We could merely expand Medicaid to include these people. We could provide supplementary insurance for these people. We could even come up with free market alternatives. But we don’t need government to take over one-seventh of the American economy merely to deal with the problem of 3 million uninsured Americans.

And that’s the point, some of the numbers are being used to justify rash and draconian actions. We don’t need health alliances, employer mandates, national health boards, or mandated universal coverage if the real problem is that 3 million Americans are chronically uninsured. We can develop a simple program to meet their needs and avoid the problems of socialized medicine.

What About the Costs?

At this place in the discussion it’s appropriate to focus on the possible cost of health care reform. Most Americans want to know the price tag of health care reform. And when you hear people talking about the potential cost, recognize that you probably aren’t hearing the whole story. Proponents will talk about the direct cost of health care reform, but remember that are other hidden costs that may be more significant.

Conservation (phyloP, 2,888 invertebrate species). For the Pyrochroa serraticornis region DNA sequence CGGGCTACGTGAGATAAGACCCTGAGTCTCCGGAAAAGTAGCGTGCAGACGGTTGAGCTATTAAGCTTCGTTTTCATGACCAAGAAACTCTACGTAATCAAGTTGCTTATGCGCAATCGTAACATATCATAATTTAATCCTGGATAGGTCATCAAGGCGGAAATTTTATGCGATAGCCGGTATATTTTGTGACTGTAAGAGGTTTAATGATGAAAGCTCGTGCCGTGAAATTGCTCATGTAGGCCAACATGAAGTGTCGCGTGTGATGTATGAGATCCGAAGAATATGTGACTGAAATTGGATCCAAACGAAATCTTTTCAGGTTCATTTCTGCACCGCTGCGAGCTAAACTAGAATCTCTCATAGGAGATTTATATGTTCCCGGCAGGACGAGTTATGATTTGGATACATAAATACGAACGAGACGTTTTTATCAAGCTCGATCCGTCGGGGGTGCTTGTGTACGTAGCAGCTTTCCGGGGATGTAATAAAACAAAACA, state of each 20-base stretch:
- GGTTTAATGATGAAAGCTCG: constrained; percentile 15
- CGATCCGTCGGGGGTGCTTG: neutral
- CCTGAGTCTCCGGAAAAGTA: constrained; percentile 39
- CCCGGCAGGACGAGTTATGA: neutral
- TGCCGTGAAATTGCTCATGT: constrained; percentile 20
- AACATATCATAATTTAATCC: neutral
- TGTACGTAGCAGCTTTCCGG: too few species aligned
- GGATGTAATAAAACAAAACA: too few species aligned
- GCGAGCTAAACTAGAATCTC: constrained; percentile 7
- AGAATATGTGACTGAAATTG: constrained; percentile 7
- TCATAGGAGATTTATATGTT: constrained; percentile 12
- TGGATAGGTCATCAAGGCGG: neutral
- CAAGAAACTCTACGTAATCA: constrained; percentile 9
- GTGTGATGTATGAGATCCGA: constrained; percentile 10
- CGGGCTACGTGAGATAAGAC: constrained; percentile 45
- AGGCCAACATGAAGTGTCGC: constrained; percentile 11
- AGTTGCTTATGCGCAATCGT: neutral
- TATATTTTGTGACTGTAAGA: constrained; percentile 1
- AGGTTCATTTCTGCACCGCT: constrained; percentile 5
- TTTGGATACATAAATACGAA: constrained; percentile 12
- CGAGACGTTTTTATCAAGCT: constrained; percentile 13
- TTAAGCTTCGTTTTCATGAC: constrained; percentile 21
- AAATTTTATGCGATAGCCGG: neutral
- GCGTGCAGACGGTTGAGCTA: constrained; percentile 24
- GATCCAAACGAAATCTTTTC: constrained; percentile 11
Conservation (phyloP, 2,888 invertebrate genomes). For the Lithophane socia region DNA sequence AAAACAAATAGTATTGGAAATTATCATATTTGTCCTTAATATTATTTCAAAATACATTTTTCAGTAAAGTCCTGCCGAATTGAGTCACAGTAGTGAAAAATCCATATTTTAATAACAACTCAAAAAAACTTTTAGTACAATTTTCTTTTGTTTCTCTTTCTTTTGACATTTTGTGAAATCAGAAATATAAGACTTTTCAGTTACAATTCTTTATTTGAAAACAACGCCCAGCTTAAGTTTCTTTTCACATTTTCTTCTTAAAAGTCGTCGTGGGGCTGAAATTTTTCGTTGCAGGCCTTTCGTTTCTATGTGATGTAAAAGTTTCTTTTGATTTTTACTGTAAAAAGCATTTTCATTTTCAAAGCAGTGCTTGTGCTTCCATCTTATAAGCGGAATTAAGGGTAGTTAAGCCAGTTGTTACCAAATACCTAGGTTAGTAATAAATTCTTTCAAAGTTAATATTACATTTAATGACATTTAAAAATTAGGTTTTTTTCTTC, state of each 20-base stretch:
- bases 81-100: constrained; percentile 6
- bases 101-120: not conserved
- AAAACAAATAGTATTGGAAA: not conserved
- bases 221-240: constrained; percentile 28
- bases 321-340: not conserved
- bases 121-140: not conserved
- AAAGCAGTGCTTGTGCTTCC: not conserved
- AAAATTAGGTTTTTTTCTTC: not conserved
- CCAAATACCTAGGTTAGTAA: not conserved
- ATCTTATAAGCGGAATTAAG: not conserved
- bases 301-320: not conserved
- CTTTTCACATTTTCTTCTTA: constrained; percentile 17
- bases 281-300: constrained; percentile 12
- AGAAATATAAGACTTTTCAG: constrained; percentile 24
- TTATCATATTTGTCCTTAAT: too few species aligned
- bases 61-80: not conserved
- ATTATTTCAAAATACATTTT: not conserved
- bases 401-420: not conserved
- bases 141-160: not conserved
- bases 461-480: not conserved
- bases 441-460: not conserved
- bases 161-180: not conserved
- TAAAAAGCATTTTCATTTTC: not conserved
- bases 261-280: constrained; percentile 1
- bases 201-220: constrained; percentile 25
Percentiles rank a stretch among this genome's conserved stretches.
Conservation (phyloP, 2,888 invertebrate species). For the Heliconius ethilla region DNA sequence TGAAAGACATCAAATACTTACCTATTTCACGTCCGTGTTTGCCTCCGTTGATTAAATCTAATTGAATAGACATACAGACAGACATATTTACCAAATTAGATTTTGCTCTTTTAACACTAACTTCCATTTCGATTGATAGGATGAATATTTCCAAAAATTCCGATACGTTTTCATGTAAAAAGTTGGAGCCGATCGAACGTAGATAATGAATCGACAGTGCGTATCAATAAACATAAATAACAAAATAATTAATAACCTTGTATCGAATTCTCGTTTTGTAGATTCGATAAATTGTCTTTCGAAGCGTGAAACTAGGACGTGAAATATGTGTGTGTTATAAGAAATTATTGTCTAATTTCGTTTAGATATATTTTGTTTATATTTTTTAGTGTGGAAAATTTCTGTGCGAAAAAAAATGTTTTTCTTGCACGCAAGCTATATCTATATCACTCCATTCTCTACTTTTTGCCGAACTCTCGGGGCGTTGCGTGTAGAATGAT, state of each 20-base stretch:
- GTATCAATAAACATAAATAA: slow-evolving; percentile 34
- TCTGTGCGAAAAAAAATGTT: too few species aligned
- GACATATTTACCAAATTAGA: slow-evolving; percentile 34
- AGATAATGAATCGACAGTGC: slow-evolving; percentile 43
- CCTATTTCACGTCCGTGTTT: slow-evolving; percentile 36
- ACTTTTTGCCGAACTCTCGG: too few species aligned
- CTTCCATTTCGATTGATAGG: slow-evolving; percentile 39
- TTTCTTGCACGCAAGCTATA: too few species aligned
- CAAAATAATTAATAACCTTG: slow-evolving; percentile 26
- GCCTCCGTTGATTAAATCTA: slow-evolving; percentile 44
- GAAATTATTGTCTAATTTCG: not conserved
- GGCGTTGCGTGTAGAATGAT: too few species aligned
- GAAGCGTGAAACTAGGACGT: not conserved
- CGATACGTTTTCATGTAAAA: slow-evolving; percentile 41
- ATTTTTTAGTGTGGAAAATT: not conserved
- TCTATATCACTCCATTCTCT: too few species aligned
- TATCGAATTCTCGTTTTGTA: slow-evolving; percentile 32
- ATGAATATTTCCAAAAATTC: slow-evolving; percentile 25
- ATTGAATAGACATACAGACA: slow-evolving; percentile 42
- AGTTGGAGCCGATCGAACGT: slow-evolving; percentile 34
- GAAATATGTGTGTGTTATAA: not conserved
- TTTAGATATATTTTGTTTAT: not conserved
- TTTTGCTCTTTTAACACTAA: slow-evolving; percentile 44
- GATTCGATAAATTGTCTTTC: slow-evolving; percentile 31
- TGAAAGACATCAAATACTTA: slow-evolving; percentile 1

For example, what will be the impact of health care reform on business? Proponents argue that the impact will be minimal. Business owners are not so sure. They fear that employer mandates will hurt their business, affect their bottom line, and create substantial unemployment.

During a Presidential town meeting in April 1994, President Clinton got into a verbal sparring match with Herman Cain, president and CEO of Godfather’s Pizza. The President asked, “Why wouldn’t you be able to raise the price of pizza two percent? I’m a satisfied customer. I’d keep buying from you.” Then he asked to see Mr. Cain’s calculations. Mr. Cain replied in a letter to the President (later reprinted in the Wall Street Journal). The following is a brief summary of the letter.